Dicofol, a synthetic organochlorine acaricide, was selected for bioassay by the National Cancer Institute because it is an alcohol analog of the known tumorigen DDT. Its widespread use on edible crops was also an important factor in its selection for testing.
A bioassay of technical-grade dicofol for possible carcinogenicity was conducted using Osborne-Mendel rats and B6C3F1 mice. Dicofol was administered in the feed, at either of two concentrations, to groups of 50 males and 50 females of each species. The high and low time-weighted average concentrations of dicofol were, respectively, 942 and 471 ppm for male rats, 760 and 380 ppm for female rats, 528 and 264 ppm for male mice, and 243 and 122 ppm for female mice. For each species, 20 animals of each sex were placed on test as controls. The period of compound administration was 78 weeks, followed by 34 weeks of observation in rats and 14 or 15 weeks in mice.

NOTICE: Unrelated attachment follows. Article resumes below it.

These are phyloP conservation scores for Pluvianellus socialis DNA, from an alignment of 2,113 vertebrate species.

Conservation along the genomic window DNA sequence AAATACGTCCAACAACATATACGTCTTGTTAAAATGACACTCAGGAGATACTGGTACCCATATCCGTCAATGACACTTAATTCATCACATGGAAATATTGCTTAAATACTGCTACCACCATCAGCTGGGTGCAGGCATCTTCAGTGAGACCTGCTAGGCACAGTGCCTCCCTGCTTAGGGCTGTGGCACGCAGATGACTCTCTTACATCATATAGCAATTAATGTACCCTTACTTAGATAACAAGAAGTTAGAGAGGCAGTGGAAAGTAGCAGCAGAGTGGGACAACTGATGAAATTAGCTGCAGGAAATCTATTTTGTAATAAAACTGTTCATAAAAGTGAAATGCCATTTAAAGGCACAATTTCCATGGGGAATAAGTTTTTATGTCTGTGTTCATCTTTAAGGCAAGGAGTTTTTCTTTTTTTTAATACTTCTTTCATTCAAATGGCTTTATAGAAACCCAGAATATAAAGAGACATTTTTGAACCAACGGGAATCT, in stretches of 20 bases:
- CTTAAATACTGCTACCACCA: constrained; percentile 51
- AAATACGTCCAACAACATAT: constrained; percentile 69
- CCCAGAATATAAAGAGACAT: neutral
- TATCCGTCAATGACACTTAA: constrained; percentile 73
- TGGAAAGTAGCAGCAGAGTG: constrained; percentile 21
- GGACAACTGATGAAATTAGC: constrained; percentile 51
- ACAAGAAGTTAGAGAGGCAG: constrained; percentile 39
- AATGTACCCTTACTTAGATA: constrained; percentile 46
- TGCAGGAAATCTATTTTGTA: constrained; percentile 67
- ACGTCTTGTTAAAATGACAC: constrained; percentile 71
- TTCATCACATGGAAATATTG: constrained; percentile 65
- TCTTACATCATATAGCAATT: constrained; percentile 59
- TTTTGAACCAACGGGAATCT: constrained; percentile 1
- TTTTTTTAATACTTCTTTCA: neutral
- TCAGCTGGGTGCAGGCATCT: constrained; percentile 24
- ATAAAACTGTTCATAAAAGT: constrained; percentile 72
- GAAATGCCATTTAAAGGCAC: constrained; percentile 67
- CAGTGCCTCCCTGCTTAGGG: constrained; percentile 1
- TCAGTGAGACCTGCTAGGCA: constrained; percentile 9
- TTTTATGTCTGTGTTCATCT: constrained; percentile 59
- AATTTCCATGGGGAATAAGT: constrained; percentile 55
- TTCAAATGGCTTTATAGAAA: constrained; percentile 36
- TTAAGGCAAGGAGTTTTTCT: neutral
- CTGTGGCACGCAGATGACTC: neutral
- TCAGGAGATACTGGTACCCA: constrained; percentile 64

There was no statistically significant positive association between dietary concentration and mortality in either sex or species.
Hepatocellular carcinomas in dosed male mice were the only neoplasms that occurred in any dosed group of either species in statistically significant increased incidences when compared to controls. The Cochran-Armitage test as well as the Fischer exact test for both the high and low dose groups supported the association between compound administration and increased incidences of this tumor in the male mice. No increase in hepatocellular carcinomas was observed in dosed female mice.
Under the conditions of this bioassay, technical-grade dicofol was carcinogenic in male B6C3F1 mice, causing hepatocellular carcinomas. No evidence for carcinogenicity was obtained for this compound in Osborne-Mendel rats of either sex or in female B6C3F1 mice.